Alan Lomax, The Library of Congress Interviews:
The Lost Train Blues play on a harmonica and a guitar by Woody Guthrie from Okema,
Oklahoma. Woody knows what that lost train means because hes ridden lots of red ball
freights from one end of the country to another. In a few minutes we are going to begin
our conversation with Woody Guthrie about life in the Southwest. About where hes
from and where he went and what happened. Woody Guthrie is, I guess, about thirty years
old from the looks of him, but hes seen more in those thirty years than most men see
before their seventy. He hasnt sat in a warm house or a warm office to see what
hes been interested in looking at; hes gone out into the world. Hes
looked at the faces of the hungry men and women. Hes live in the hobo jungles.
Hes performed in the picket lines. Hes sung his way to every bar and salon
between Oklahoma and California. Listen to that red ball roll
More from Lomaxs Library of Congress interviews:
Guthrie: Heres a pretty good one I used to hear down in that
country: "Heres to her, and to her again. If you cant get to her, let me
to her. Im used to her."
Lomax: Well, some of them were even worse off than that, werent
they, Woody? In the way of being a little off color, or something?
Guthrie: Yes, well they started from there and went on down.
Lomax: Whered they go from there? What was the next stop?
Guthrie: Well, lets hear you say one, then Ill be remembering
Lomax: I wasnt brought up that way, Woody. You see, I didnt
grow up in the country. I grew up inside a brick house. I didnt have that kind of
experience.... I wish I had.
Burgess Meredith introducing Guthrie for the radio program called The
Pursuit of Happiness:
Our next guest really has traveled. He is Woody Guthrie of Oklahoma, one of those Okies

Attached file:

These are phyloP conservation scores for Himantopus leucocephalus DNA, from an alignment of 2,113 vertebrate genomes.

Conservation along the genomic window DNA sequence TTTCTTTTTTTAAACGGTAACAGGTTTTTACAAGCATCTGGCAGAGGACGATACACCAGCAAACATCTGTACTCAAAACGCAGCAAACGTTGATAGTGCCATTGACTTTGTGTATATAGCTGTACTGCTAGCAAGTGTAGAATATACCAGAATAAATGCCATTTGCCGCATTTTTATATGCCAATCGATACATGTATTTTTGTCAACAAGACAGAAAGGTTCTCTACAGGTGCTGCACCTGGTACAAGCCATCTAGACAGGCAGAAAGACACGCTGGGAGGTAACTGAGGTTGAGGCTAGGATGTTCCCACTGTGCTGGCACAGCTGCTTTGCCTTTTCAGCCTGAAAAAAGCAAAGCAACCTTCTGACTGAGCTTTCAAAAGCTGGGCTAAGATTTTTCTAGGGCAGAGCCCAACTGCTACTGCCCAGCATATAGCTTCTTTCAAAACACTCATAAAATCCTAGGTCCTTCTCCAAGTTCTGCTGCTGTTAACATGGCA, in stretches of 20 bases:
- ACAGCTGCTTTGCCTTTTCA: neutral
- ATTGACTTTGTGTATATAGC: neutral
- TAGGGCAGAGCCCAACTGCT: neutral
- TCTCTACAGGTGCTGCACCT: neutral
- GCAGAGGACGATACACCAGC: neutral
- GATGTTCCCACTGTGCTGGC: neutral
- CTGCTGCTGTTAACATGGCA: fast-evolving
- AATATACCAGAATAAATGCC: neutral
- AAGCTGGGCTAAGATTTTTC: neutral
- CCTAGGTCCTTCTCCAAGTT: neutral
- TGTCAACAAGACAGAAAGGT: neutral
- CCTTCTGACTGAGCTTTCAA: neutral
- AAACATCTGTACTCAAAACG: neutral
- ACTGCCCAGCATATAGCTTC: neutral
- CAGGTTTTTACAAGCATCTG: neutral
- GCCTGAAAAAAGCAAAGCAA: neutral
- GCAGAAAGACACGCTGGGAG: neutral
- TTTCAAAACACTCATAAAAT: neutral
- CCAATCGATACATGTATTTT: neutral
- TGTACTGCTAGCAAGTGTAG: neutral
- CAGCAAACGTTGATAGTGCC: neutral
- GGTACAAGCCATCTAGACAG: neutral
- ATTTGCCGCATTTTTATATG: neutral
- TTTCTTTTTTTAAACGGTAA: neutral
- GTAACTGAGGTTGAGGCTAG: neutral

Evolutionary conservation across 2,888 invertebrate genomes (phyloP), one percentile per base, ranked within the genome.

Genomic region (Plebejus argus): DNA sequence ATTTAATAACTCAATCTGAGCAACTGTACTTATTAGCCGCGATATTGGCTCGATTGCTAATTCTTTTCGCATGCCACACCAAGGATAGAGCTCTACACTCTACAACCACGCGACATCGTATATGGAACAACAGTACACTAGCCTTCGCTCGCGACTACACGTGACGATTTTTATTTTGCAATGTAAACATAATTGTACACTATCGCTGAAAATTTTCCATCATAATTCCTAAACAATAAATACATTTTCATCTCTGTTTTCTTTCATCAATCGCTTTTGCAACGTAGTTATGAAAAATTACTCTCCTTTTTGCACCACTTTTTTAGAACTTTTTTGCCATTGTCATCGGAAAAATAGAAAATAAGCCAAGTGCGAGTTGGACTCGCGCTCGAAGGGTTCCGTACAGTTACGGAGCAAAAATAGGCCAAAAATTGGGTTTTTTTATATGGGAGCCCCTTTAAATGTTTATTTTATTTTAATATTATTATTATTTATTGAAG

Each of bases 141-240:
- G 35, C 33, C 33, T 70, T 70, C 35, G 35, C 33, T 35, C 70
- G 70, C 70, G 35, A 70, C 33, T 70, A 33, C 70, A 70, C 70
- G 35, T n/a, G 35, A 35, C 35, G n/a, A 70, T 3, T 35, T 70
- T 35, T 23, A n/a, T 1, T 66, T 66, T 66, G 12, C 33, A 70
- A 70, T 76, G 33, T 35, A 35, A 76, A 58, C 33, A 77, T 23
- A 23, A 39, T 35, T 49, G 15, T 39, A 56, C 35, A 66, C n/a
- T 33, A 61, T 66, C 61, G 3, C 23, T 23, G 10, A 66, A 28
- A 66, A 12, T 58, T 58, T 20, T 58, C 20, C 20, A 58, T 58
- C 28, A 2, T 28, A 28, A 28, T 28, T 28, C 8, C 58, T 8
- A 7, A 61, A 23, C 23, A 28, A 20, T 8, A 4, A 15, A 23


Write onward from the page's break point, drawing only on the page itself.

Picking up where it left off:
who, dispossessed from their farms, journeyed in jalopies to California. There, Woody, who
always had been a great man at playing the guitar and making up songs of his own, managed
to get some work performing at a small radio station. He got a lot of fan letters, one of
which was from John Steinbeck, who wrote the saga of the Okies. Not long ago, he set out
for New York and rode the freights to get here ... and weve asked him to perform one
of his own compositions. We present Mr. Guthrie and If you Aint Got the Do Re
Ed Robbin, Peoples World correspondent, inviting Guthrie to
Robbin: You should know that this is going to be a left-wing political
meeting. A lot of Communists will be there, in case you have any objects to that sort of
Guthrie: "Left wing, chicken wing, its all the same to me.
Guthrie to Fred Hellerman, during the McCarthy era:
This [Brooklyn State Hospital] is the best place to be these days.
Its the only place in the country where I can get up on a stool and start screaming,
Im a Communist. Im a Communist, and no one can do a goddamn thing
about it. If you do that, theyll arrest